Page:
Now that LobsterFest 2014 is in the books, isn’t it time we start planning for a few new festivals?
I’m thinking ConchFest, RainFest, CrocFest and MosquitoFest would be good starts.
Truth be told, there is a second, overlapping festival already under way, Dia de San Pedro. It started Friday at San Pedro Roman Catholic Church and includes a number of cultural events including an art and photo exhibit at the House of Culture, a lecture on the Caste War (Wednesday), ethnic dances and history skits (Saturday), as well as a boat procession and fishing rodeo next Sunday.
And of course much music, dancing and fireworks at the town’s football field on Friday and Saturday. Every celebration is an opportunity to showcase our dancing and singing children, our musicians, our favorite DJ’s.
But maybe I’m getting ahead of myself.
Bottom line is,we love to celebrate so many things here in San Pedro because, well, there is so much to celebrate.
If there is one characteristic I see among all islanders, locals and expats, it is this honest and simple gratitude. We are grateful for things like the start of lobster season because it is something we have been without for so long. We are grateful for the rain because it cleanses and cools, even if just for an hour. We are grateful for the brilliant sunshine and crystalline-clear sea because they– like bright jewels — never cease to dazzle us. We are grateful when the boats arrive with fresh papaya or limes or bananas because sometimes they are simply gone from produce shelves.
We are definitely grateful when there is good fresh fish available. And sad to see the conch season ending in another week or so.
We are grateful for the high season because this is when everyone is working and making a living from the influx of tourists. We are grateful for the low season because there are fewer tourists and some prices even drop.
We are grateful for the World Cup because it lends structure to our days for four weeks and gives us an opportunity to “represent” the many countries from which the population of Ambergris Caye is drawn.
We celebrate Mother’s Day and graduations and the start of school and birthdays and life’s many milestones with more feeling and intensity than I’ve recalled elsewhere. Does your local newspaper run full-page ads from your mayor congratulating all the kids who have graduated, from pre-school on up through junior college?
Early last night I was also extremely grateful for the woman who saw a $20 bill fall out of my pocket when I was reaching for my camera. She scooped it right up tapped me on the shoulder and said “You dropped this. It came out of your pocket.”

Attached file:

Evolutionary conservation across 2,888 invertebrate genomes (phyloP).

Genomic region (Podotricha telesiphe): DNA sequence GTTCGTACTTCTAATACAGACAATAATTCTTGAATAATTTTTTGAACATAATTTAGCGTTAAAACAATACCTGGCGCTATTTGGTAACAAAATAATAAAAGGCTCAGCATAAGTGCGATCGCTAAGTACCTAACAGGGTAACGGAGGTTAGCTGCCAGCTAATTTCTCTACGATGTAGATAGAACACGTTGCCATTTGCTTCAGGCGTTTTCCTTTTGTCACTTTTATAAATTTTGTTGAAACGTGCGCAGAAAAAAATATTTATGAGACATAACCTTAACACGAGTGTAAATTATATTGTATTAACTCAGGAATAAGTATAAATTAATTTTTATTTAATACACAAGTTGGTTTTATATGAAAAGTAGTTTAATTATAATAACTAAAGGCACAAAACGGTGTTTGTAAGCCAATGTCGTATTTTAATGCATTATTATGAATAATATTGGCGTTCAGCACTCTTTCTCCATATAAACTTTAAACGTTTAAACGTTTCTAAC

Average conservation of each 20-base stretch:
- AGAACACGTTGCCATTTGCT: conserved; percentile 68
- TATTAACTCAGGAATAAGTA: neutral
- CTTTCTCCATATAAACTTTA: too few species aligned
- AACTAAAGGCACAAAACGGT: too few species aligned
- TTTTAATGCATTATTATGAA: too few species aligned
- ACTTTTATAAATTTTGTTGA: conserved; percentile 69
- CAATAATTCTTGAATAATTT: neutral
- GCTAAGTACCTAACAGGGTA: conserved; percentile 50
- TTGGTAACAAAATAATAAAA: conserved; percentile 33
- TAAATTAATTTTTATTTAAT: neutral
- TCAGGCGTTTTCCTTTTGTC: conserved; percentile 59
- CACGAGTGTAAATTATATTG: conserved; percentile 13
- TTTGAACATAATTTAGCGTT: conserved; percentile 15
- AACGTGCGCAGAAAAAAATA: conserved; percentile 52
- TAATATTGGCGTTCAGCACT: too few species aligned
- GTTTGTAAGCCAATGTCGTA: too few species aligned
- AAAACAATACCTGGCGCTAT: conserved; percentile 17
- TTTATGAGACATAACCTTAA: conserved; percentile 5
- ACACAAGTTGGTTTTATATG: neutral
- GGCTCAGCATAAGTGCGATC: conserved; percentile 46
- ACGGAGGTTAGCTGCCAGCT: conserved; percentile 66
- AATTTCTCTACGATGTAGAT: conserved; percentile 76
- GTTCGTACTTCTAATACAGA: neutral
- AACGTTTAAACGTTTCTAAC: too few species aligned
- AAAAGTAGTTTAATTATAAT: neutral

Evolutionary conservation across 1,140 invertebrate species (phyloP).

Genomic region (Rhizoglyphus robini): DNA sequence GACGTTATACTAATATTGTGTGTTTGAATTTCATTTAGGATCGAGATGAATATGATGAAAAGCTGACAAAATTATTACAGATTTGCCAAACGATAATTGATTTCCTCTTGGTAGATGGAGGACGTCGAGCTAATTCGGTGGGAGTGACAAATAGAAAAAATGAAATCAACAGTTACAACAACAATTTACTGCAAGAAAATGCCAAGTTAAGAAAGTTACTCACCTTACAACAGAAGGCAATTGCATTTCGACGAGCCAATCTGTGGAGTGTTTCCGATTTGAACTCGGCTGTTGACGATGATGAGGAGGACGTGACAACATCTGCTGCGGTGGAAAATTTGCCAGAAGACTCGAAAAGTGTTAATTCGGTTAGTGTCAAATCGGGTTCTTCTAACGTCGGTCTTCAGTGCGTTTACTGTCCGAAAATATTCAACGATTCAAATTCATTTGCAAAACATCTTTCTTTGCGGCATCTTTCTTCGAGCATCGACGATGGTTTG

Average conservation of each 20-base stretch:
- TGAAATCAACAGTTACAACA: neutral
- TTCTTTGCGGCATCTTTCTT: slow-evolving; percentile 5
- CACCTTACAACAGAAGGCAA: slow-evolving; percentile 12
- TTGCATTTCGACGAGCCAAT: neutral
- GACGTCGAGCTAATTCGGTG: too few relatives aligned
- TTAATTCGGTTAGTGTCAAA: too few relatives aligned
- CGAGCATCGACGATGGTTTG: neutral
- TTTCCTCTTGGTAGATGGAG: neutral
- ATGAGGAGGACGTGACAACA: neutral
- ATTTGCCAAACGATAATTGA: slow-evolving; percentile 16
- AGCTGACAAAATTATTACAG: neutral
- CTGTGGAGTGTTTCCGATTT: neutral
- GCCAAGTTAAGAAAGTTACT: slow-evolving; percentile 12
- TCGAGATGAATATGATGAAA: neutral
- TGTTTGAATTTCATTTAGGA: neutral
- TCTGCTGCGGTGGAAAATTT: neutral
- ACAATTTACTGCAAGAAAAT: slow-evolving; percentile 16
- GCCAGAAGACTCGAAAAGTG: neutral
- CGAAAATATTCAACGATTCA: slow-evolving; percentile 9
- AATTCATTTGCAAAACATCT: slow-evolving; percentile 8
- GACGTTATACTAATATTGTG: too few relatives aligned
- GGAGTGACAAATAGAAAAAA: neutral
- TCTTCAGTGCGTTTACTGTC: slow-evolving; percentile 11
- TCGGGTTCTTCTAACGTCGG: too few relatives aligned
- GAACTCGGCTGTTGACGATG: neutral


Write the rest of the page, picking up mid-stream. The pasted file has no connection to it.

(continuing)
Shocked, I stammered a marble-filled mouthing of “Thank you very much!” and quickly returned all my loose bills and change to my wallet.
But on this night we were most grateful for the return of lobster season and the fabulous ways which our local chef’s have found to present the crustacean sensation for the new season. In a way, last night’s LobsterFest block party in Central Park was a cuisine fashion show.
The chefs from 15 of the island’s best known restaurants dressed up lobster in clever and delicious ways and merrily served their lobster in chimichangas, sliders, waffles, BBQ’d, exotic sauces, on a stick, deep fried, sanctified and — great googly lobsta! — we just couldn’t get to them all in one night.
Some people did. They are called “the judges” and apparently that is the most desired job on the island for the coming year, based on comments that I heard. Like, “Are you kidding me? They get to sample dishes from all 15 restaurants? How do I get that job next year?”
Think about it, people: How much lobster can one human being absorb in a single sitting? Celebrity judge Rebecca Coutant of San Pedro Scoop had a blissed-out look on her face when I encountered her hard at work.
“We just finished our third dish,” she said, “which is usually my limit. We’ve got 12 more to go!”
Like they say, “Somebody’s got to do it!”
Three dishes turned out to be our maximum for the night — lobster sliders from Casa Piccsso; lobster in a delicious mango sauce from Pirate’s Treasure; and a barbecued lobster tail from Caliente satisfied Rose and me to the max. That and some rum punches, white wine from the San Pedro AIDS Commission booth and a single draft of Belikin.
And we were ready to call it a night.
Didn’t even make it to the grand prize drawing and the announcement of the food winners. But I think we left pretty happy.
We ran into a lot of friends, ate great lobster and absorbed much celebratory energy (not a metaphor for booze).
So, yeah, we left early and more than “pretty happy.”
Make that grateful — for this island, these wonderful people and the ability to celebrate just about everything life sends your way.